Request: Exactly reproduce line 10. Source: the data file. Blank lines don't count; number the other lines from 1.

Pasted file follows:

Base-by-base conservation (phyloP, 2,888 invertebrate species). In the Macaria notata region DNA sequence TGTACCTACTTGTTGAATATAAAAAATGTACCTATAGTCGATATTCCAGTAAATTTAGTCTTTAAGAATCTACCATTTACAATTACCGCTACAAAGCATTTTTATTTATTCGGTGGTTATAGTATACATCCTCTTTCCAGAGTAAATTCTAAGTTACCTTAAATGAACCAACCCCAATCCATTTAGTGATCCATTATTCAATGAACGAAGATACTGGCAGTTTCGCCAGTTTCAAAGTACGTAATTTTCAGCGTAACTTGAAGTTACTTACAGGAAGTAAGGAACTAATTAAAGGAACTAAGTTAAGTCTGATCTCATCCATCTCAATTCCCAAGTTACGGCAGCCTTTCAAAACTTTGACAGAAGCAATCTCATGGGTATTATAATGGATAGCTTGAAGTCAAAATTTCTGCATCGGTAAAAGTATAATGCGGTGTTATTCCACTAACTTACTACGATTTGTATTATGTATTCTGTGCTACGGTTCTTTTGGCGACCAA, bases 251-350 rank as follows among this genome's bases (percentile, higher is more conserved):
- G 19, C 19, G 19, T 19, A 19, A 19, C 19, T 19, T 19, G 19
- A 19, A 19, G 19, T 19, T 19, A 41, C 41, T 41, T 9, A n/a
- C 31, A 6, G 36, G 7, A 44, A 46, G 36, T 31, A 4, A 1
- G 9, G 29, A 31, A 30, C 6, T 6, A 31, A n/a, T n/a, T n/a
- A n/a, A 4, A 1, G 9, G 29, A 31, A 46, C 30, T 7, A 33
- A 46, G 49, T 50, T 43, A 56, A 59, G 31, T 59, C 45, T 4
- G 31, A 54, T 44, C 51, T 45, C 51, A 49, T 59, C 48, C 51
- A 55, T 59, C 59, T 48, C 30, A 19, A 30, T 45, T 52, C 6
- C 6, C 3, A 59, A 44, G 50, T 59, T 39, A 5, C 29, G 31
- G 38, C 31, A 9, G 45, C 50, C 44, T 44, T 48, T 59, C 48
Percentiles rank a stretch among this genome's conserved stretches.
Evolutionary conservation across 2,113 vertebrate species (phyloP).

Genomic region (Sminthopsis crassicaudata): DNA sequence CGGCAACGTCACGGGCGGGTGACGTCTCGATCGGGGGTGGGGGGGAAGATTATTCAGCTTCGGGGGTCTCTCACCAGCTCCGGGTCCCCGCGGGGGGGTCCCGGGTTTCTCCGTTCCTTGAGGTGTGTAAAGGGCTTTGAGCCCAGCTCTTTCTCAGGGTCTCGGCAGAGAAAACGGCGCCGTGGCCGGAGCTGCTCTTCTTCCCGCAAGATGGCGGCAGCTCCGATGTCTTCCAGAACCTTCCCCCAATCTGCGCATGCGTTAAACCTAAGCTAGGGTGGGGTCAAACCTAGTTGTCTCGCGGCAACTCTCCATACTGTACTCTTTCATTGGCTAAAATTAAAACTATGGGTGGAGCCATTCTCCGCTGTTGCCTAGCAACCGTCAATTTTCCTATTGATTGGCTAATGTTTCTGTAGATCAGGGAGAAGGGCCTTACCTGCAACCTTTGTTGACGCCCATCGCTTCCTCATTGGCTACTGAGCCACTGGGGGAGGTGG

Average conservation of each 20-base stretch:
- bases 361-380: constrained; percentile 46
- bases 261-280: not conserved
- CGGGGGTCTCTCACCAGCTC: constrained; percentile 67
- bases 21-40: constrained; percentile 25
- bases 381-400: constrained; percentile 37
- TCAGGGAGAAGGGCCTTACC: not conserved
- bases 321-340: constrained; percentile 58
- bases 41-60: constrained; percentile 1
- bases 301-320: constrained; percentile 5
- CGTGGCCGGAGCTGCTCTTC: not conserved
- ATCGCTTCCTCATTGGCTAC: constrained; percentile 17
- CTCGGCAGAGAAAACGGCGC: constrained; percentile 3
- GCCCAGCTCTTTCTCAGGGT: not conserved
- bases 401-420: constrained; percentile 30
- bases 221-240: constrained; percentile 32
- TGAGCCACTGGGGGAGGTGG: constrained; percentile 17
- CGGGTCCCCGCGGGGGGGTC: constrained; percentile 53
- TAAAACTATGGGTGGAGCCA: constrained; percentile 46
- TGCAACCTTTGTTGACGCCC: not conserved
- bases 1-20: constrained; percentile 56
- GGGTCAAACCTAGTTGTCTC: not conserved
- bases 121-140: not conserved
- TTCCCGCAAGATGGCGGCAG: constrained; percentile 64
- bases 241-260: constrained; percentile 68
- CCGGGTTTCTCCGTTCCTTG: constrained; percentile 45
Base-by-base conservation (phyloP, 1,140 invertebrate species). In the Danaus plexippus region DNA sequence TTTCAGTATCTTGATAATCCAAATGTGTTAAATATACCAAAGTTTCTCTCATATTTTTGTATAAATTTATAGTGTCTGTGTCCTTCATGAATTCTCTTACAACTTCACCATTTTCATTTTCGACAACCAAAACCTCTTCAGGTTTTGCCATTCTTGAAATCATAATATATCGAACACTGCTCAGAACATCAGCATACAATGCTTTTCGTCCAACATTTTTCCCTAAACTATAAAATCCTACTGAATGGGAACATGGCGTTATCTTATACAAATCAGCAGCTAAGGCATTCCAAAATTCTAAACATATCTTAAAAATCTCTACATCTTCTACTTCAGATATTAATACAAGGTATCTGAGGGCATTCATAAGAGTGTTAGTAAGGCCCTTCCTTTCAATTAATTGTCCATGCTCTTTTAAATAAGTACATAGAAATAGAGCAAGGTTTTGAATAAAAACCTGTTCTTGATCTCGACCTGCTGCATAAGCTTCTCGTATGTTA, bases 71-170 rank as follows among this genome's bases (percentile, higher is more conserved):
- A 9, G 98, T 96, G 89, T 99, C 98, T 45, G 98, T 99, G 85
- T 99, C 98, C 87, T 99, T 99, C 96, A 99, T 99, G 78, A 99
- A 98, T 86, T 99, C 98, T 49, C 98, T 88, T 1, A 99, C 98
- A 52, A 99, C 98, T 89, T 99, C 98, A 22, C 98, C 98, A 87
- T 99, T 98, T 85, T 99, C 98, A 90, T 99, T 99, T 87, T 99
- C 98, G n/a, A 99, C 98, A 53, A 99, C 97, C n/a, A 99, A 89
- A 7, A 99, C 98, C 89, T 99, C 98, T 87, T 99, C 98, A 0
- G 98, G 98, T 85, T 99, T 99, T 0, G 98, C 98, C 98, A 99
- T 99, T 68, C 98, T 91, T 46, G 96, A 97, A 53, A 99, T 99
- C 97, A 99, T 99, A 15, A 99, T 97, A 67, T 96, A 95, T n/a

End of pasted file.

- C 6, C 3, A 59, A 44, G 50, T 59, T 39, A 5, C 29, G 31